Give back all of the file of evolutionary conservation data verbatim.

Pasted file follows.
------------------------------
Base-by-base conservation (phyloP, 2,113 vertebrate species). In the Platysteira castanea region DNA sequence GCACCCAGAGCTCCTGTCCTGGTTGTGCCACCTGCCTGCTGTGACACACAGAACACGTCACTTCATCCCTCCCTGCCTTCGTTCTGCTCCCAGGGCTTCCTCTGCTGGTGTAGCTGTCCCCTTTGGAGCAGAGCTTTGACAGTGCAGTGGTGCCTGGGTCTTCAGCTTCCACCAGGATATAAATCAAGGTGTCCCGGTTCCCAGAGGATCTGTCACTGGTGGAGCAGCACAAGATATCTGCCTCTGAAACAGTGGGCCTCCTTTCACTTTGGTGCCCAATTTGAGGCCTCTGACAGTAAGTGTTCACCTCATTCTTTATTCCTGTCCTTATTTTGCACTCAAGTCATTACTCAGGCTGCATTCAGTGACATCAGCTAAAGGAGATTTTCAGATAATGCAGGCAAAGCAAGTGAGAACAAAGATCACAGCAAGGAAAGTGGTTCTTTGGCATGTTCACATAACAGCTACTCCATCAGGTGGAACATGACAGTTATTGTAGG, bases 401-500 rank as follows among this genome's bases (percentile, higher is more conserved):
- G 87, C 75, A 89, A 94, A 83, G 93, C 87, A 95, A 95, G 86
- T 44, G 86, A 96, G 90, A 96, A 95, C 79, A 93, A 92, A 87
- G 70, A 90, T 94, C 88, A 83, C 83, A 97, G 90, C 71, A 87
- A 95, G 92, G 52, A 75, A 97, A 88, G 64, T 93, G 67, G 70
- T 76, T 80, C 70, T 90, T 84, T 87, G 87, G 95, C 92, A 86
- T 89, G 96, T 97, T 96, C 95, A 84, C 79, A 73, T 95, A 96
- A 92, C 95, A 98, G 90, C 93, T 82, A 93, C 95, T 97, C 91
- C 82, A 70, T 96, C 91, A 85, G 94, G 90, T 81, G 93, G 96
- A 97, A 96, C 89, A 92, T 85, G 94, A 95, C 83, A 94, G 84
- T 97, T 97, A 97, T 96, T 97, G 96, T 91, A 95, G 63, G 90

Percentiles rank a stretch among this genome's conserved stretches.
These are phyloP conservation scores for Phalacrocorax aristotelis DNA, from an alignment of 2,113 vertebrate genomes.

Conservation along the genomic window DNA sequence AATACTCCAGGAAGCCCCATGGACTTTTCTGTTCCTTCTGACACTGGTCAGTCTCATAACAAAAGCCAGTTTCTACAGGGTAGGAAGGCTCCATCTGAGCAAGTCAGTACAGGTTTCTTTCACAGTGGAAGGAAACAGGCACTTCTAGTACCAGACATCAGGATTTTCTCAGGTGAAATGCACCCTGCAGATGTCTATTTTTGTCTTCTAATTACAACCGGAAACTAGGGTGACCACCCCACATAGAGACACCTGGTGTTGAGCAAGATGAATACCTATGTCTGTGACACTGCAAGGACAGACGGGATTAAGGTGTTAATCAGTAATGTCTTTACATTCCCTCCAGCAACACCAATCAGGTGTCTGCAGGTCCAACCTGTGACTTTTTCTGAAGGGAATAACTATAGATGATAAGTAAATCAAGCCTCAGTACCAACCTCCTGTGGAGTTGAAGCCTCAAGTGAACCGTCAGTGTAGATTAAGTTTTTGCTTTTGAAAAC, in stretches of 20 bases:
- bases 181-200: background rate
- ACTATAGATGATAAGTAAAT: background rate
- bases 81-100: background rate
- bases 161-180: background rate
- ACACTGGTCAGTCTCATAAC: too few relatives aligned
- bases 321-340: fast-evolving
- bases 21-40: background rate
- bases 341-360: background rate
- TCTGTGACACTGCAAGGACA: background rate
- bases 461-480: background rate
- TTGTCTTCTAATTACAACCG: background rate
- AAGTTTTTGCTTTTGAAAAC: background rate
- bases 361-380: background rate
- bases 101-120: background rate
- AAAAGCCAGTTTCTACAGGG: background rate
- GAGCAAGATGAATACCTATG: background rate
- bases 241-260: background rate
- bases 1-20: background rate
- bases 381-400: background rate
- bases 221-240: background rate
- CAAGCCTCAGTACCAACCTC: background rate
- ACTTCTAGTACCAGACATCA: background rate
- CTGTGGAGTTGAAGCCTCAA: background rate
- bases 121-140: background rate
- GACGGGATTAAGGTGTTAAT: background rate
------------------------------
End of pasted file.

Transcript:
Base-by-base conservation (phyloP, 2,113 vertebrate species). In the Platysteira castanea region DNA sequence GCACCCAGAGCTCCTGTCCTGGTTGTGCCACCTGCCTGCTGTGACACACAGAACACGTCACTTCATCCCTCCCTGCCTTCGTTCTGCTCCCAGGGCTTCCTCTGCTGGTGTAGCTGTCCCCTTTGGAGCAGAGCTTTGACAGTGCAGTGGTGCCTGGGTCTTCAGCTTCCACCAGGATATAAATCAAGGTGTCCCGGTTCCCAGAGGATCTGTCACTGGTGGAGCAGCACAAGATATCTGCCTCTGAAACAGTGGGCCTCCTTTCACTTTGGTGCCCAATTTGAGGCCTCTGACAGTAAGTGTTCACCTCATTCTTTATTCCTGTCCTTATTTTGCACTCAAGTCATTACTCAGGCTGCATTCAGTGACATCAGCTAAAGGAGATTTTCAGATAATGCAGGCAAAGCAAGTGAGAACAAAGATCACAGCAAGGAAAGTGGTTCTTTGGCATGTTCACATAACAGCTACTCCATCAGGTGGAACATGACAGTTATTGTAGG, bases 401-500 rank as follows among this genome's bases (percentile, higher is more conserved):
- G 87, C 75, A 89, A 94, A 83, G 93, C 87, A 95, A 95, G 86
- T 44, G 86, A 96, G 90, A 96, A 95, C 79, A 93, A 92, A 87
- G 70, A 90, T 94, C 88, A 83, C 83, A 97, G 90, C 71, A 87
- A 95, G 92, G 52, A 75, A 97, A 88, G 64, T 93, G 67, G 70
- T 76, T 80, C 70, T 90, T 84, T 87, G 87, G 95, C 92, A 86
- T 89, G 96, T 97, T 96, C 95, A 84, C 79, A 73, T 95, A 96
- A 92, C 95, A 98, G 90, C 93, T 82, A 93, C 95, T 97, C 91
- C 82, A 70, T 96, C 91, A 85, G 94, G 90, T 81, G 93, G 96
- A 97, A 96, C 89, A 92, T 85, G 94, A 95, C 83, A 94, G 84
- T 97, T 97, A 97, T 96, T 97, G 96, T 91, A 95, G 63, G 90

Percentiles rank a stretch among this genome's conserved stretches.
These are phyloP conservation scores for Phalacrocorax aristotelis DNA, from an alignment of 2,113 vertebrate genomes.

Conservation along the genomic window DNA sequence AATACTCCAGGAAGCCCCATGGACTTTTCTGTTCCTTCTGACACTGGTCAGTCTCATAACAAAAGCCAGTTTCTACAGGGTAGGAAGGCTCCATCTGAGCAAGTCAGTACAGGTTTCTTTCACAGTGGAAGGAAACAGGCACTTCTAGTACCAGACATCAGGATTTTCTCAGGTGAAATGCACCCTGCAGATGTCTATTTTTGTCTTCTAATTACAACCGGAAACTAGGGTGACCACCCCACATAGAGACACCTGGTGTTGAGCAAGATGAATACCTATGTCTGTGACACTGCAAGGACAGACGGGATTAAGGTGTTAATCAGTAATGTCTTTACATTCCCTCCAGCAACACCAATCAGGTGTCTGCAGGTCCAACCTGTGACTTTTTCTGAAGGGAATAACTATAGATGATAAGTAAATCAAGCCTCAGTACCAACCTCCTGTGGAGTTGAAGCCTCAAGTGAACCGTCAGTGTAGATTAAGTTTTTGCTTTTGAAAAC, in stretches of 20 bases:
- bases 181-200: background rate
- ACTATAGATGATAAGTAAAT: background rate
- bases 81-100: background rate
- bases 161-180: background rate
- ACACTGGTCAGTCTCATAAC: too few relatives aligned
- bases 321-340: fast-evolving
- bases 21-40: background rate
- bases 341-360: background rate
- TCTGTGACACTGCAAGGACA: background rate
- bases 461-480: background rate
- TTGTCTTCTAATTACAACCG: background rate
- AAGTTTTTGCTTTTGAAAAC: background rate
- bases 361-380: background rate
- bases 101-120: background rate
- AAAAGCCAGTTTCTACAGGG: background rate
- GAGCAAGATGAATACCTATG: background rate
- bases 241-260: background rate
- bases 1-20: background rate
- bases 381-400: background rate
- bases 221-240: background rate
- CAAGCCTCAGTACCAACCTC: background rate
- ACTTCTAGTACCAGACATCA: background rate
- CTGTGGAGTTGAAGCCTCAA: background rate
- bases 121-140: background rate
- GACGGGATTAAGGTGTTAAT: background rate